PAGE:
lessons learned while chasing last May and chase logs online

Bill Hark

Jan 13, 2004
Richmond Virginia
I have finally completed my chase logs for May 15 to May 30, 2004 including the May 29 tornado outbreak (Jamestown KS wedge etc), Bradgate tornado, Hallam tornado and damage survey, May 24 Washington Co, KS tornado, possible tornado near Topeka, other storms and the storm chaser picnic.


While reviewing video and writing chase accounts, I thought about lessons learned during this season. Here are some in no particular order.

1. GPS is a necessity. Most roads were shown on my maps (DeLorme); however, there were no numbers or names. The roads appeared as featureless grids especially while I was in Kansas and Nebraska. I would pass road signs (ie 107th st or Rock Rd.) and there would be no listings on my maps. It was easy to get lost.

2. I am glad I obtained my HAM license. It made chasing more fun and increased my safety as I communicated with chasers from different viewpoints around storms. HAM radio can also be used to report tornadoes in areas with no cell phone service.

3. Stick with one's initial target unless there is overewhelming evidence to change. I changed my original target on a couple of days and missed some tornadoes.

4. Don't rely on Wi-Fi. I checked into hotels that advertised wireless internet and couldn't access on many occasions. Use a broadband wired connection. (And ask what type of internet access) The exceptions are truck stops. I never had a problem with wired or wireless access.

5. As above, sign up for a month of internet service with each of the two competing truck stop internet providers. One is Flying J, the other is ?truckstop net. They have wired and wireless connections. Research locations before chase season and print out maps for the road.

6. If you rent a car, make sure the seat is totally comfortable. I rented a car and thought I could "live with" a seat that was not completely comfortable. By the end of the two weeks, I had a back pain and my back doesn't usually hurt. Also, get the insurance. My hail dents and cracked windshield would have been very expensive.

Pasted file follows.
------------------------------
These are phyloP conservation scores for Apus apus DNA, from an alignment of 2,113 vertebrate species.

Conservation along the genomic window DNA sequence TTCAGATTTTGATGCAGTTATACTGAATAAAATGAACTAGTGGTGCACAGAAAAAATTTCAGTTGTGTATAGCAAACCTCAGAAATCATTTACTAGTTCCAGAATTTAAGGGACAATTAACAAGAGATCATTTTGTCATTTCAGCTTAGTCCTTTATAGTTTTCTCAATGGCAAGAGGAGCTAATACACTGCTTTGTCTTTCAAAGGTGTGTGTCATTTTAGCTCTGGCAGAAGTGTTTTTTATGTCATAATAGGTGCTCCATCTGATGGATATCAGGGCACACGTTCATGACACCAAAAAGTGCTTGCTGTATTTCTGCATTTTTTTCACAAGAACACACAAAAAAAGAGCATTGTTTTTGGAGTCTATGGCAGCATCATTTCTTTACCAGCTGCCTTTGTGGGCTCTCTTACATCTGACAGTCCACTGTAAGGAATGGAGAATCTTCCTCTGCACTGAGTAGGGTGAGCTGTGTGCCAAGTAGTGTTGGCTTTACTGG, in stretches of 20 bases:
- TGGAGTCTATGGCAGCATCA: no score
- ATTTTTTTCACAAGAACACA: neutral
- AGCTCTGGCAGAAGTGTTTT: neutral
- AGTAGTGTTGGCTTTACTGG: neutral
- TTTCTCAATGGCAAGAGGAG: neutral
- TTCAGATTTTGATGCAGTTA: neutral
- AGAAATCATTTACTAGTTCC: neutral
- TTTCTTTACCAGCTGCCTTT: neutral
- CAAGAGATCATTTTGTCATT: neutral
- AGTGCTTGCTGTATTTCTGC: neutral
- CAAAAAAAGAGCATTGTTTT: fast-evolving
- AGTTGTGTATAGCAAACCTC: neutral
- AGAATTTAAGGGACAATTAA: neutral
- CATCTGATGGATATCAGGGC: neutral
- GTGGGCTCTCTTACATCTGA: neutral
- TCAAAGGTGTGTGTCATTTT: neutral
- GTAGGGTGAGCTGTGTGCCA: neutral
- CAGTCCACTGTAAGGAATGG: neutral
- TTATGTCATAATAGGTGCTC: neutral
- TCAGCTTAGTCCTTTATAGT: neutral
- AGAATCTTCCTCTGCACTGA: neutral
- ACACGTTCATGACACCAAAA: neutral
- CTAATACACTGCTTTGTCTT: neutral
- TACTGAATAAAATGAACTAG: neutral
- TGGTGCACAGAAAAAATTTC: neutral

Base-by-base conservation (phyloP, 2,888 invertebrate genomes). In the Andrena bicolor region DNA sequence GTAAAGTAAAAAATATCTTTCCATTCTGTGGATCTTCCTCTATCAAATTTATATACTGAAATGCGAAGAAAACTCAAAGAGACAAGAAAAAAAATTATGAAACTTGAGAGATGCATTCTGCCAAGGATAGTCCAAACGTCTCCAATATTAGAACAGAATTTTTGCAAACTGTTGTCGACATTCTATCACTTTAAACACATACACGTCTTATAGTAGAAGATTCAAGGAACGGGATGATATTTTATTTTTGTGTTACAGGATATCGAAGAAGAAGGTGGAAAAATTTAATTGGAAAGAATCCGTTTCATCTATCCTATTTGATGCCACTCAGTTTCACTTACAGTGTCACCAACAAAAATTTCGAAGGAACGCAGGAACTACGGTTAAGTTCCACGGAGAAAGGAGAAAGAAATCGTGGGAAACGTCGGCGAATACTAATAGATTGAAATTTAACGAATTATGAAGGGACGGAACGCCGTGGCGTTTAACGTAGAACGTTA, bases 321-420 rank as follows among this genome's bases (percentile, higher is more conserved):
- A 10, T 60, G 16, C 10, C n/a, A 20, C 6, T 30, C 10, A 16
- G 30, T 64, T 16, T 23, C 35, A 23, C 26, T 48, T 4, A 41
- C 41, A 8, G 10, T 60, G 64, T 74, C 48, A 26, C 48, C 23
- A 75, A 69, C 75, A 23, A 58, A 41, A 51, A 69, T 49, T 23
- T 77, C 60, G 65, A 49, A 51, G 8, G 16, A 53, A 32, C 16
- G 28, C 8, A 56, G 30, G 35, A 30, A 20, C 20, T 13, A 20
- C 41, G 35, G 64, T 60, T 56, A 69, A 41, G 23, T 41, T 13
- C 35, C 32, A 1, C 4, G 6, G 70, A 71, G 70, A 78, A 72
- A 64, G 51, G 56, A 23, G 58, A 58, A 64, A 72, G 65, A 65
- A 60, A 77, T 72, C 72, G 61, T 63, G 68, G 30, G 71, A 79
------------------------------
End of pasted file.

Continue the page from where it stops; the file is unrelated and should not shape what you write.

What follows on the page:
What are some lessons that others learned this year?

Bill Hark
I agree with #3, I've learned that when I pick a target to stay with it. I've ventured outside my target area at least twice this year and missed the action.
Good post.

I learened the following:

1. Wifi is well worth it. Flying J and Truckstop.net are key. Also knowing where the free wifi hotspots are.

2. Use a mapping softare that has pushpins, and key in all of the wifi hotspots and good cell spots so that you always know where you can get data. In some instances I found wifi networks that weren't listed anywhere and tried to set pushpins for those as well. Now I have a pretty good map wifi map of the plains.

3. Scannner (my first time using) was critical when there was low vis and or nightime. Helped navigating through some dicey situations when I could hear what others observations were when I couln't see a thing. (Really helped after dark during the Hallam event).

4. Make sure life insurance is paid up... especially after the Hallam event... had a few scarry moments after dark.

5. Be friendly to other chasers. I was chasing alone, and met some really great folks that helped with insights and info.
Bill I wanted to ask how the rental car damage thing went... particulary when you returned the car? Did they hassle you, or question what you were doing?

I rent a car as well, and have had a few close calls with hail, but never any damage.
Biggest thing I learned was the stick with the initial target. May 24 we were within 40 miles of Hebron Nebraska when the storm that ultimately put down uber tornados in Missouri blew up right in front of us.

We turned around and followed it into Missouri, and gave up on it just in time to have it start tornadoing and too late to get back to the storm we would have been in perfect position for in the first place.

A month later I discovered that I did get footage of the first tornado on the Missouri cell from a distance, which made me feel a bit better, but we really felt bad that night.
extra stuff for chasing on the road

I recommend getting one of those small portable tvs (my is rca from radio shack). It really helped me when I was cruising to find tornadoes on May 29. There were so much going on and several places to target. That radio really helped me as well as the radio reports and I bagged two tornadoes. It also helped when it was pouring rain cats and dogs and the report there was a wall cloud over my head which I could not see.

I need to get a new computer to do internet and the suggestion about signing up for the stations is a good idea. I need to check those out.

It would also be good if I could find one of those tripods that you can fit in the car to take pictures which I am driving instead of videotaping with one the camcorder on the wheel as I drive (worked out well thought). Where can I get them and what kinds are there?

Also what I really need it to find more people to try to chase with and to nowcaste. It's more fun then chasing solely alone.

Dr.Eric Flescher ([email protected]),Olathe, KS -Storm Satori-http://members.aol.com/kcstormguy/stormsatori/stormsatori.htm


Bill I wanted to ask how the rental car damage thing went... particulary when you returned the car? Did they hassle you, or question what you were doing?

I rent a car as well, and have had a few close calls with hail, but never any damage.

I had the rental car insurance. I wasn't hassled but I did have to fill out a couple of forms (ie where and when the event ocurred) I said I ran into some hail. "We don't these kind of storms in Virginia!" Of course, I wasn't wearing any shirts with a picture of a tornado.